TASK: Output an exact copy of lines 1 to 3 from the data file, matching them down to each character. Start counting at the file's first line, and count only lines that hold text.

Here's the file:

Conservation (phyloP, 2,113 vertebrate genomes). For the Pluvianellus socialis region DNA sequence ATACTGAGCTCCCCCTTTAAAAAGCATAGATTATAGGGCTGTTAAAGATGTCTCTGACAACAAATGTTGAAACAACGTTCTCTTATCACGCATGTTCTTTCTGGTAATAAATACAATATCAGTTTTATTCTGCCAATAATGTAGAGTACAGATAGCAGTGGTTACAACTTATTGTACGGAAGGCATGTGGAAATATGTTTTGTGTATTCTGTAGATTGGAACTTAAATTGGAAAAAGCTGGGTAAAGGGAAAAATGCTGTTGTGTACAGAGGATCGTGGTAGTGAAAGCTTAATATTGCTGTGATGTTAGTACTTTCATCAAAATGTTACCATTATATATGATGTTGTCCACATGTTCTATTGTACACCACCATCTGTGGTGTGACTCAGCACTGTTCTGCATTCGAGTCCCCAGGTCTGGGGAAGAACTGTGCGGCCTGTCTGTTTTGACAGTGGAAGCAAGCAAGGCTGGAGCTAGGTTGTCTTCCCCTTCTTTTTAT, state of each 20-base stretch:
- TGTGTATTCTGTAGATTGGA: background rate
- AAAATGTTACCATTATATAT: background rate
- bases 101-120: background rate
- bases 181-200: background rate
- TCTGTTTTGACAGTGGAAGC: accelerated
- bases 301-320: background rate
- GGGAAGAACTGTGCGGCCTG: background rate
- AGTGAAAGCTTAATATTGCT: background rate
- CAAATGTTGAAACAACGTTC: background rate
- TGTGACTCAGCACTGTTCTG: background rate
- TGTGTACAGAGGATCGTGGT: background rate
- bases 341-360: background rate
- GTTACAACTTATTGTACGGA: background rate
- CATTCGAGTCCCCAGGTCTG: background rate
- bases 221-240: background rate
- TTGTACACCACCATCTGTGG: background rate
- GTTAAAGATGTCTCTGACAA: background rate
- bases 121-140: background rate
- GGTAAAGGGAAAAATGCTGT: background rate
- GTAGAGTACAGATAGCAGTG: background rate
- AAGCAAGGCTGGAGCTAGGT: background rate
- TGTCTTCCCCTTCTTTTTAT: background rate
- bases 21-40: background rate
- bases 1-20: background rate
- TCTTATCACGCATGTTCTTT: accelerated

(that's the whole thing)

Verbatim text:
Conservation (phyloP, 2,113 vertebrate genomes). For the Pluvianellus socialis region DNA sequence ATACTGAGCTCCCCCTTTAAAAAGCATAGATTATAGGGCTGTTAAAGATGTCTCTGACAACAAATGTTGAAACAACGTTCTCTTATCACGCATGTTCTTTCTGGTAATAAATACAATATCAGTTTTATTCTGCCAATAATGTAGAGTACAGATAGCAGTGGTTACAACTTATTGTACGGAAGGCATGTGGAAATATGTTTTGTGTATTCTGTAGATTGGAACTTAAATTGGAAAAAGCTGGGTAAAGGGAAAAATGCTGTTGTGTACAGAGGATCGTGGTAGTGAAAGCTTAATATTGCTGTGATGTTAGTACTTTCATCAAAATGTTACCATTATATATGATGTTGTCCACATGTTCTATTGTACACCACCATCTGTGGTGTGACTCAGCACTGTTCTGCATTCGAGTCCCCAGGTCTGGGGAAGAACTGTGCGGCCTGTCTGTTTTGACAGTGGAAGCAAGCAAGGCTGGAGCTAGGTTGTCTTCCCCTTCTTTTTAT, state of each 20-base stretch:
- TGTGTATTCTGTAGATTGGA: background rate
- AAAATGTTACCATTATATAT: background rate